Hyper Sting, remember this name as the Supersonic jet designed by Spanish designer Oscar Viñales. If you’re having second thoughts about going to work on the other continent, that’s no longer a problem. Your transatlantic flight from London to New York could take 80 minutes if you climb aboard this incredible supersonic aircraft.
The concept aircraft is hoped to hit speeds of more than 2,600mph – twice as fast as the legendary Concorde.
What is the Concorde?
The first commercial supersonic passenger aircraft (or supersonic transport, SST) was built jointly by the aircraft manufacturers of Britain and France. Concorde made its first transatlantic crossing on 26 September 1973 and inaugurated the world-first scheduled supersonic passenger service on 21 January 1976.
British Airways operated the London-Bahrain route and Air France the Paris-Rio de Janeiro route. The two airlines added scheduled service to Washington, D.C., in May 1976 and New York City in November 1977.
Other destinations on a temporary or seasonal basis and the Concorde was used on charter flights to destinations worldwide. However, the aircraft’s operating costs limited its service.
Financial losses led both airlines to discontinue routes, eventually leaving New York City as the only scheduled destination. Air France finally stopped operating the Concorde in May 2003 and British Airways in October 2003. We can say Concorde has broken the concept of a long-haul flight.
Today we have projects like the NASA X59 Program published by Travel Radar. The X-59 should reach a maximum speed of Mach 1.5 (940 kph) with a General Electric F414 turbofan engine generating 22,000 pounds-force of thrust.
Why the name Hyper Sting?
Oscar Viñales said in a statement
“the shape of the aircraft influenced the name. The fuselage would have the shape of a ‘big sting’ with a very sharp ‘nose’ that would control the front airflow [pressure/speed], redistributing it over the central part and the wings.”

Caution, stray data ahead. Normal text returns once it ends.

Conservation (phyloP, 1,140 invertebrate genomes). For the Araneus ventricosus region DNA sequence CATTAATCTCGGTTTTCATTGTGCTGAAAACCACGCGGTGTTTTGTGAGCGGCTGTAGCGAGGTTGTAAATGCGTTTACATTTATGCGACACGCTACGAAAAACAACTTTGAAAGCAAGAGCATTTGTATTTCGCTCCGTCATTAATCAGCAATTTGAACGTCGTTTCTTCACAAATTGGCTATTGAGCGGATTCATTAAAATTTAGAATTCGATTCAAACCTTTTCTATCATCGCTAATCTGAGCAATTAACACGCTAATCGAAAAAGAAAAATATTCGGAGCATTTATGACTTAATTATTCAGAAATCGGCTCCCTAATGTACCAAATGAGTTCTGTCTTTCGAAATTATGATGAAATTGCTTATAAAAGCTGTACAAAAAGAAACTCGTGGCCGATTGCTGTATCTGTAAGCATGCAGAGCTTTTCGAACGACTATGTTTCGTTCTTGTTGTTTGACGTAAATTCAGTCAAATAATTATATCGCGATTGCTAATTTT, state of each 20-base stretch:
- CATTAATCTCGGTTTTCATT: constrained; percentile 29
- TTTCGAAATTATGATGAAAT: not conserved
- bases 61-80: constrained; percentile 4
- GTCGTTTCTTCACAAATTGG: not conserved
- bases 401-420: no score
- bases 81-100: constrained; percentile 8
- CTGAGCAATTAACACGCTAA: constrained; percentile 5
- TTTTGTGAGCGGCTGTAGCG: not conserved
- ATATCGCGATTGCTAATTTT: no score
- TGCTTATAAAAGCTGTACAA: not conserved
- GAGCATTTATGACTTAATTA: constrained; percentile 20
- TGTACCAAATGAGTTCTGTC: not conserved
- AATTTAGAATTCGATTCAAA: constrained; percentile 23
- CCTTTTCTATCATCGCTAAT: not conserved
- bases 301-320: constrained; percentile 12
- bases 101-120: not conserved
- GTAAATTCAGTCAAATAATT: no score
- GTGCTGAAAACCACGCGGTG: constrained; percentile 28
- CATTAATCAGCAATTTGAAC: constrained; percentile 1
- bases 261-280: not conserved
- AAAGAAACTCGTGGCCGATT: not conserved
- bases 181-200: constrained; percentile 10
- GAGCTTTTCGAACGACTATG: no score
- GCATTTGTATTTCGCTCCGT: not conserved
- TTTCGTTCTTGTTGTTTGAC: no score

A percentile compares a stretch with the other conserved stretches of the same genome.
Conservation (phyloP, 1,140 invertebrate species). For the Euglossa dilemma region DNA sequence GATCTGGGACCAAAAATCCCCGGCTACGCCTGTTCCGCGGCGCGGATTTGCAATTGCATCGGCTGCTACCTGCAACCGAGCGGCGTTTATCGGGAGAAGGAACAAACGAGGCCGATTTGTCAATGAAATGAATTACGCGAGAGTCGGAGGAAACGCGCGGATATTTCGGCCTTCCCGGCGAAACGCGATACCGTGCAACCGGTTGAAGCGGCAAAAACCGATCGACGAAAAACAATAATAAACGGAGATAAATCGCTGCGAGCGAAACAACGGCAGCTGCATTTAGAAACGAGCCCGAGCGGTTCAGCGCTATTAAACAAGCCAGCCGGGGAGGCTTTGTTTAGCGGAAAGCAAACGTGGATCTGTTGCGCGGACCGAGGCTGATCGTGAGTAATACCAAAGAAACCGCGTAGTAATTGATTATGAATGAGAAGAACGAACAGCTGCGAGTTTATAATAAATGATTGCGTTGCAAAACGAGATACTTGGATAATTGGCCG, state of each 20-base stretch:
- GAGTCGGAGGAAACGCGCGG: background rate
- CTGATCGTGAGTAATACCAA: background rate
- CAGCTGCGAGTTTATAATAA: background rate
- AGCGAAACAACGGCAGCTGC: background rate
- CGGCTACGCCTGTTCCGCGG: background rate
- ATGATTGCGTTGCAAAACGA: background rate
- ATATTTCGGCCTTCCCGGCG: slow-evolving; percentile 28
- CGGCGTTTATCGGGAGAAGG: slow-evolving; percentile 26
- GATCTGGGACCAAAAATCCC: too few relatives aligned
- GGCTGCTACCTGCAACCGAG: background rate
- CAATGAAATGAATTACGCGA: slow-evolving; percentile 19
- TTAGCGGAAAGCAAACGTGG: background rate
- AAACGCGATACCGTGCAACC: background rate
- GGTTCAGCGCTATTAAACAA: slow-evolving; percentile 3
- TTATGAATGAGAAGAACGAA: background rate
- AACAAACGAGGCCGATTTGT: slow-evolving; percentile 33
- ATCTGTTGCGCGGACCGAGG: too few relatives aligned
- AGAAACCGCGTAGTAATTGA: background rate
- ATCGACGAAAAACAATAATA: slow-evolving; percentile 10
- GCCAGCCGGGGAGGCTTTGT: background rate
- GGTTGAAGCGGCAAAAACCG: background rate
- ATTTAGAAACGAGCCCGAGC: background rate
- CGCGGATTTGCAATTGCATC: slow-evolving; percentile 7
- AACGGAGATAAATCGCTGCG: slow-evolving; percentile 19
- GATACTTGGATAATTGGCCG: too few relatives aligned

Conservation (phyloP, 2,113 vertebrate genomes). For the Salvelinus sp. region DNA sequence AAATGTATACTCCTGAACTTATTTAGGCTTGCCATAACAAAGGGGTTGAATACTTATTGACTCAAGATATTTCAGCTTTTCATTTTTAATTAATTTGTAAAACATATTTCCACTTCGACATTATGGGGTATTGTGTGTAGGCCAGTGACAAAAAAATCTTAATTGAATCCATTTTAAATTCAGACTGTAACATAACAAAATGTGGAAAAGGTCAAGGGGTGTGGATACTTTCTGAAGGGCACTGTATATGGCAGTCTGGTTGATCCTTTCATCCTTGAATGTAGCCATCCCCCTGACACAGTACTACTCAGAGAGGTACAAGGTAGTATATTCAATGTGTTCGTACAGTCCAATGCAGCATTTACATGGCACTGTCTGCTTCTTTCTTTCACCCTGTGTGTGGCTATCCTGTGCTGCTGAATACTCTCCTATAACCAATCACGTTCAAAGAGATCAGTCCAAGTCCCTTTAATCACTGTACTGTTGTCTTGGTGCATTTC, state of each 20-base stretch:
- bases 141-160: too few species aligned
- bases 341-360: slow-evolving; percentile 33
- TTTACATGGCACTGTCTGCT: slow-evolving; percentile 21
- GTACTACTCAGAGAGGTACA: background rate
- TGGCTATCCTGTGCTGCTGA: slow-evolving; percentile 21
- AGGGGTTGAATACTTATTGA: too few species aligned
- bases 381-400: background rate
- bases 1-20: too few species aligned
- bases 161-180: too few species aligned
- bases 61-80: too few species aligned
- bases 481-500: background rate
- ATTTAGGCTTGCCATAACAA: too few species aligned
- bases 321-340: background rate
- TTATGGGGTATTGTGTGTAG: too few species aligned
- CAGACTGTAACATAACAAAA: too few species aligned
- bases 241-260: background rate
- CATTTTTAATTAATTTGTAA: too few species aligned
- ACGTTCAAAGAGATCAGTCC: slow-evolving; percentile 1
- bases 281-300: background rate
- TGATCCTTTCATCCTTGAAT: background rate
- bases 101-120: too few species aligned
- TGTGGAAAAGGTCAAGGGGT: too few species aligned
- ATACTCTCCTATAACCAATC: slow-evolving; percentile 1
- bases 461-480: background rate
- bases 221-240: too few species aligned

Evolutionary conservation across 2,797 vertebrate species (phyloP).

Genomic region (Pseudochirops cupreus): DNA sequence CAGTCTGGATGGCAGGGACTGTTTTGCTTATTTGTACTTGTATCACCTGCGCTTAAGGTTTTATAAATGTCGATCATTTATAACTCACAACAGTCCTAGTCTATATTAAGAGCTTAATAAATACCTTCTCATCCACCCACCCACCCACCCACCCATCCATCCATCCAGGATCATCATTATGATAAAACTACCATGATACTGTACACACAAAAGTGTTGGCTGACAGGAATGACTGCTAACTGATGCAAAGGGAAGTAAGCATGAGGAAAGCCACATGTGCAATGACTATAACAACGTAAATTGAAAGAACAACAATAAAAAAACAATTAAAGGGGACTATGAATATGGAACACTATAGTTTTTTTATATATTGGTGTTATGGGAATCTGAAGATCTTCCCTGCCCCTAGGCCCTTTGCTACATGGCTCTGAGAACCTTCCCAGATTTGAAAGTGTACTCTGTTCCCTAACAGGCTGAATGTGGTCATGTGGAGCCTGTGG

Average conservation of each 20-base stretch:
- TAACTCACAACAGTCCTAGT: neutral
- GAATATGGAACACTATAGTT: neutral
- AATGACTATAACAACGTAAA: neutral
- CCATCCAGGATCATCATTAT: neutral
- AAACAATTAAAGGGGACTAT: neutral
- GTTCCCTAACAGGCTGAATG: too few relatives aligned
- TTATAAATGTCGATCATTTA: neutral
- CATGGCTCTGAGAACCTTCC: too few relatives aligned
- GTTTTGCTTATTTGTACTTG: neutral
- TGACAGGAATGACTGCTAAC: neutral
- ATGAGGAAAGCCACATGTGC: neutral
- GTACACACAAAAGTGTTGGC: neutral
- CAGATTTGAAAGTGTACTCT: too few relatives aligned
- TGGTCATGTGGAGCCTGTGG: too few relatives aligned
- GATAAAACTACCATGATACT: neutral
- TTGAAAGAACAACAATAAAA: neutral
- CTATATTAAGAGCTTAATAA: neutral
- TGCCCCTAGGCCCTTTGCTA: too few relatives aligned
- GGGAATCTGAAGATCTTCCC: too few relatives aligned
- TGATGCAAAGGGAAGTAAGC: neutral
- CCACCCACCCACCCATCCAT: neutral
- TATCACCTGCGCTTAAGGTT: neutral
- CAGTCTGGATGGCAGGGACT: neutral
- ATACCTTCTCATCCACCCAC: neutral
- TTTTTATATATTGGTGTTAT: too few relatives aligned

The Hyper Sting, at 328 feet long with a 168-foot wingspan, would dart up to 170 passengers across the Atlantic and beyond at speeds of 2,486mph — more than three times the speed of sound, which is over 100ft longer than the Concorde.
The cold fusion nuclear reactor is still in the theoretical phase. Two ramjets powered by a small nuclear reactor would propel the jet to incredible speeds.
Cold fusion nuclear systems and innovative Mach 3.5 technology. Mach is the ratio of the speed of a body to the speed of sound – Mach 1 is the speed of sound, and Mach 3.5 is about four times the speed of sound.
The aircraft would fly through the air at nearly 2,500mph, almost five times the current average speed of commercial passenger aircraft, which take up to eight hours to fly from London to New York. The Hyper Sting will take one hour and 20 minutes to reach its destination in New York from London.
The Concorde Legacy
Concorde, the first commercial Supersonic carrier, was powered by four Rolls-Royce/Snecma Olympus 593 turbojets and completed London to New York route in a record two hours, 52 minutes and 59 seconds.
Several companies are developing supersonic passengers, including Boom, Spike, and Hermeus. Today we have many aircraft, like American Airlines, who announced an agreement to purchase Boom Supersonic. The NASA X59 will operate its first flight late this year; United Airlines purchased nineteen supersonic from Boom.
While Oscar’s designs are currently theoretical, he explains that long-haul flight times are undoubtedly set to shorten as new advances in aviation technology enter the commercial market. Such innovative technology is now reserved for the military – the now-retired North American X-15 reached a mind-blowing speed of 4,520 miles per hour (Mach 6.7) over half a century ago.
One of the biggest challenges of the Supersonic Jet is the noise, Oscar Viñales said in the statement
“Concorde was a brilliant piece of machinery, a noble experiment, but it put too many emissions in the environment, too much noise into our communities, and was too expensive to operate,”
Sonic booms may be less of a problem thanks to NASA’s advances in sound attenuation. However, it will still not be possible for planes to fly at their maximum speed over water, making supersonic travel between US cities difficult. Experts say supersonic planes require narrow, aerodynamic engines, but it is more challenging to make them quiet enough to meet noise limits set by authorities.
Mike Leskinen, president of United Airline’s ventures, said in a statement
“You’ve got this convergence of technology that will allow us to make economic and profitable something that was not economical and profitable with the old technology”.